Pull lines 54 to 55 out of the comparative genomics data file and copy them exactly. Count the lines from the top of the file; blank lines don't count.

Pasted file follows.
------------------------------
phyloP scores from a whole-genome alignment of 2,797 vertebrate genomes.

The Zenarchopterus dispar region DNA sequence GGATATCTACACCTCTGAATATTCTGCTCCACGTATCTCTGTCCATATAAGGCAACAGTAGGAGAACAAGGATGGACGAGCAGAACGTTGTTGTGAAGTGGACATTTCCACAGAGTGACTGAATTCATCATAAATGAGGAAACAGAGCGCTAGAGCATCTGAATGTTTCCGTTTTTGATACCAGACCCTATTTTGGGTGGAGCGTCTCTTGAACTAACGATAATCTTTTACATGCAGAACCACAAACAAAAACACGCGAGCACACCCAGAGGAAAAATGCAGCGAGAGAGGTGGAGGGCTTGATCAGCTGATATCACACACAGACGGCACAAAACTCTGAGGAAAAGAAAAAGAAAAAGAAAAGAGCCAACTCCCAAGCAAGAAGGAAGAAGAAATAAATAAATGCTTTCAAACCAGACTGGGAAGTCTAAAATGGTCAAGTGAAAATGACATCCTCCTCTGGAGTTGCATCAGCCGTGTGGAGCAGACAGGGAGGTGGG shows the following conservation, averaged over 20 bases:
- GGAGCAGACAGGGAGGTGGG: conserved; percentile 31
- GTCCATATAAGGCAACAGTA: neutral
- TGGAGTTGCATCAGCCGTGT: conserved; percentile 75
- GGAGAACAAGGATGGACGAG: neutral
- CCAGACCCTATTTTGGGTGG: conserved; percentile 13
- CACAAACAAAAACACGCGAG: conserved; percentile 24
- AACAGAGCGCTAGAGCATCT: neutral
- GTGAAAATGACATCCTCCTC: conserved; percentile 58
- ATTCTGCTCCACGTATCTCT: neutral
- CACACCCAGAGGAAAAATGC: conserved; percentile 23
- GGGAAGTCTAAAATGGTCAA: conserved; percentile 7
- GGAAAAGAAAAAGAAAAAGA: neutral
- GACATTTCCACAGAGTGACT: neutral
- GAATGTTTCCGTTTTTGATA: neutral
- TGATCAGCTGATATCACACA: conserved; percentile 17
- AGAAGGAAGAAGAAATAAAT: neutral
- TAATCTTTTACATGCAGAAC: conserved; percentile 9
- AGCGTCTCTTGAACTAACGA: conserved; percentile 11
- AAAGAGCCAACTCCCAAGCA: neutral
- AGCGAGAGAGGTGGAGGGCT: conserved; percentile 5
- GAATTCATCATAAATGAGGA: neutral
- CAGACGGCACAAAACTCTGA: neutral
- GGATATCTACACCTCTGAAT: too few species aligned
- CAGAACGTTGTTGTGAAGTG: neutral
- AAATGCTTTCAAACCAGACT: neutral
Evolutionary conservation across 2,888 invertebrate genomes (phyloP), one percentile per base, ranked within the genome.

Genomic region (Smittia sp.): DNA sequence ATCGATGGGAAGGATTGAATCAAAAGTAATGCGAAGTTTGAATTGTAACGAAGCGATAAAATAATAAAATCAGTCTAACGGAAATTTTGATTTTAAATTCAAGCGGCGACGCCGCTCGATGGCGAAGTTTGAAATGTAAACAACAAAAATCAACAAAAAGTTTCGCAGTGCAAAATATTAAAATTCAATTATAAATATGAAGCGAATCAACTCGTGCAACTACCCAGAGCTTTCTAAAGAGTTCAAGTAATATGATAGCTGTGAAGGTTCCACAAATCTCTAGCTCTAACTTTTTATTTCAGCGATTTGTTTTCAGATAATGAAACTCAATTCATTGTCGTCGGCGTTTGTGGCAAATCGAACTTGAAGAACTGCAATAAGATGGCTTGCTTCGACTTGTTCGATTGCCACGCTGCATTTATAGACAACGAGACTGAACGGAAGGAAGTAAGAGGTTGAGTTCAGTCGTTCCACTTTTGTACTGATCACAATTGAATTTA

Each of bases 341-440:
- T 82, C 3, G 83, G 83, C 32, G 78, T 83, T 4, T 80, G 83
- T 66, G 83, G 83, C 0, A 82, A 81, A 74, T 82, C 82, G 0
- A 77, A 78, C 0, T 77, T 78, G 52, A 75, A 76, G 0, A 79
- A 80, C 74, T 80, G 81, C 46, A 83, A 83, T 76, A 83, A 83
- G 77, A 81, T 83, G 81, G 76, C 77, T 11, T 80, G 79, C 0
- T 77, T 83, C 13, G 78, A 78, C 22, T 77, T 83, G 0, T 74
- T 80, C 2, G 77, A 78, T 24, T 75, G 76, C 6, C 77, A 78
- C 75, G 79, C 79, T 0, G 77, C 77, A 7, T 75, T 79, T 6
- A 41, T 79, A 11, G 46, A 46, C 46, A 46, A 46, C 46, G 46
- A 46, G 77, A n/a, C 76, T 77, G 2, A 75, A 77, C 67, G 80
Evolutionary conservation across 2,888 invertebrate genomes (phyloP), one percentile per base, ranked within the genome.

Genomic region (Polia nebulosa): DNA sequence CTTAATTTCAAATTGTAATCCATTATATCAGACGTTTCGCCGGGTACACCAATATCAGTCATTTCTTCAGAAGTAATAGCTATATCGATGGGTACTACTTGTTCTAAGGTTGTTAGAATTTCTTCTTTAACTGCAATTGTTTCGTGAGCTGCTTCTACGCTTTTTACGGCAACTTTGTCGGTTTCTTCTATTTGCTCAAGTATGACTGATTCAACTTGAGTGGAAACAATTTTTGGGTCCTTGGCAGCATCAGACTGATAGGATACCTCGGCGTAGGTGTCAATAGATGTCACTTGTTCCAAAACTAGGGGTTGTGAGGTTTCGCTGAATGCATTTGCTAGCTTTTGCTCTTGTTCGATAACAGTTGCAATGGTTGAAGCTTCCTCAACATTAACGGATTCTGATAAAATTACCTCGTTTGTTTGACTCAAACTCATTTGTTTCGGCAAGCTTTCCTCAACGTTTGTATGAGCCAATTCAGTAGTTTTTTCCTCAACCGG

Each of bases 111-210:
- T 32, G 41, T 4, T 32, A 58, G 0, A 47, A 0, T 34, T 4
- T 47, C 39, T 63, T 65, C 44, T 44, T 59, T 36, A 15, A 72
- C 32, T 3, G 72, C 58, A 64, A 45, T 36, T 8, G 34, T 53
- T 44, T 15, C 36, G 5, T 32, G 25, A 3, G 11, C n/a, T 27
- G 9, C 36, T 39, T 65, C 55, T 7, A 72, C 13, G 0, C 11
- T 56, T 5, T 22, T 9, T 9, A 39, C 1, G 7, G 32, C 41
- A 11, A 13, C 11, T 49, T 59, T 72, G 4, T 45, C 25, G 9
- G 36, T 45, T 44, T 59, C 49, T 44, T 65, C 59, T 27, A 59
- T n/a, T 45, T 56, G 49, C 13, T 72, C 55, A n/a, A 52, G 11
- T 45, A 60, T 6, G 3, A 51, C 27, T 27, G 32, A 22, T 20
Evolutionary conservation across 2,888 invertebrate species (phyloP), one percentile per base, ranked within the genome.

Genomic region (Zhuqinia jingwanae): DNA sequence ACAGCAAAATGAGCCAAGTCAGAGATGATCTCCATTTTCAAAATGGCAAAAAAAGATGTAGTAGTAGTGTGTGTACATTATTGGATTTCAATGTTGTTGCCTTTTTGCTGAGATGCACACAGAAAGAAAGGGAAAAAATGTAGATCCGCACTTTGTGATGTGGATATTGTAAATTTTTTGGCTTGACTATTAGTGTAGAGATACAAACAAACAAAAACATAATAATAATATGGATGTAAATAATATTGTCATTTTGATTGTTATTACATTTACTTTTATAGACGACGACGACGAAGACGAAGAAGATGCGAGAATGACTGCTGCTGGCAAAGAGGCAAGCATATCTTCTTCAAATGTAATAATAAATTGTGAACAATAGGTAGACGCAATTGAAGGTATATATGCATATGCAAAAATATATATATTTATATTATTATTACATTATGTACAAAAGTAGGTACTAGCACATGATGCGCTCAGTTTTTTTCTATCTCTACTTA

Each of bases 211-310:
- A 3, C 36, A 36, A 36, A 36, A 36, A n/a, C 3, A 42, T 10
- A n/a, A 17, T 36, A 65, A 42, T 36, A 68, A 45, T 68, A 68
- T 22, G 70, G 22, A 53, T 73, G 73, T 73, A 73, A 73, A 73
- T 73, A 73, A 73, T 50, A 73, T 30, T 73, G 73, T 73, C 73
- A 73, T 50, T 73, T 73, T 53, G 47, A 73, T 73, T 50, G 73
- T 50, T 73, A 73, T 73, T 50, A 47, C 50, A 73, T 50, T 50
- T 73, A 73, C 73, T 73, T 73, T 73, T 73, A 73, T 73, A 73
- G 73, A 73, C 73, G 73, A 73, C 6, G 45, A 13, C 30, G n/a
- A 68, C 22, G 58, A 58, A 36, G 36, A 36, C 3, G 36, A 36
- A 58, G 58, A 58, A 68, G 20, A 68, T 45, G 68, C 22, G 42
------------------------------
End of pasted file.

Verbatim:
Evolutionary conservation across 2,888 invertebrate species (phyloP), one percentile per base, ranked within the genome.

Genomic region (Zhuqinia jingwanae): DNA sequence ACAGCAAAATGAGCCAAGTCAGAGATGATCTCCATTTTCAAAATGGCAAAAAAAGATGTAGTAGTAGTGTGTGTACATTATTGGATTTCAATGTTGTTGCCTTTTTGCTGAGATGCACACAGAAAGAAAGGGAAAAAATGTAGATCCGCACTTTGTGATGTGGATATTGTAAATTTTTTGGCTTGACTATTAGTGTAGAGATACAAACAAACAAAAACATAATAATAATATGGATGTAAATAATATTGTCATTTTGATTGTTATTACATTTACTTTTATAGACGACGACGACGAAGACGAAGAAGATGCGAGAATGACTGCTGCTGGCAAAGAGGCAAGCATATCTTCTTCAAATGTAATAATAAATTGTGAACAATAGGTAGACGCAATTGAAGGTATATATGCATATGCAAAAATATATATATTTATATTATTATTACATTATGTACAAAAGTAGGTACTAGCACATGATGCGCTCAGTTTTTTTCTATCTCTACTTA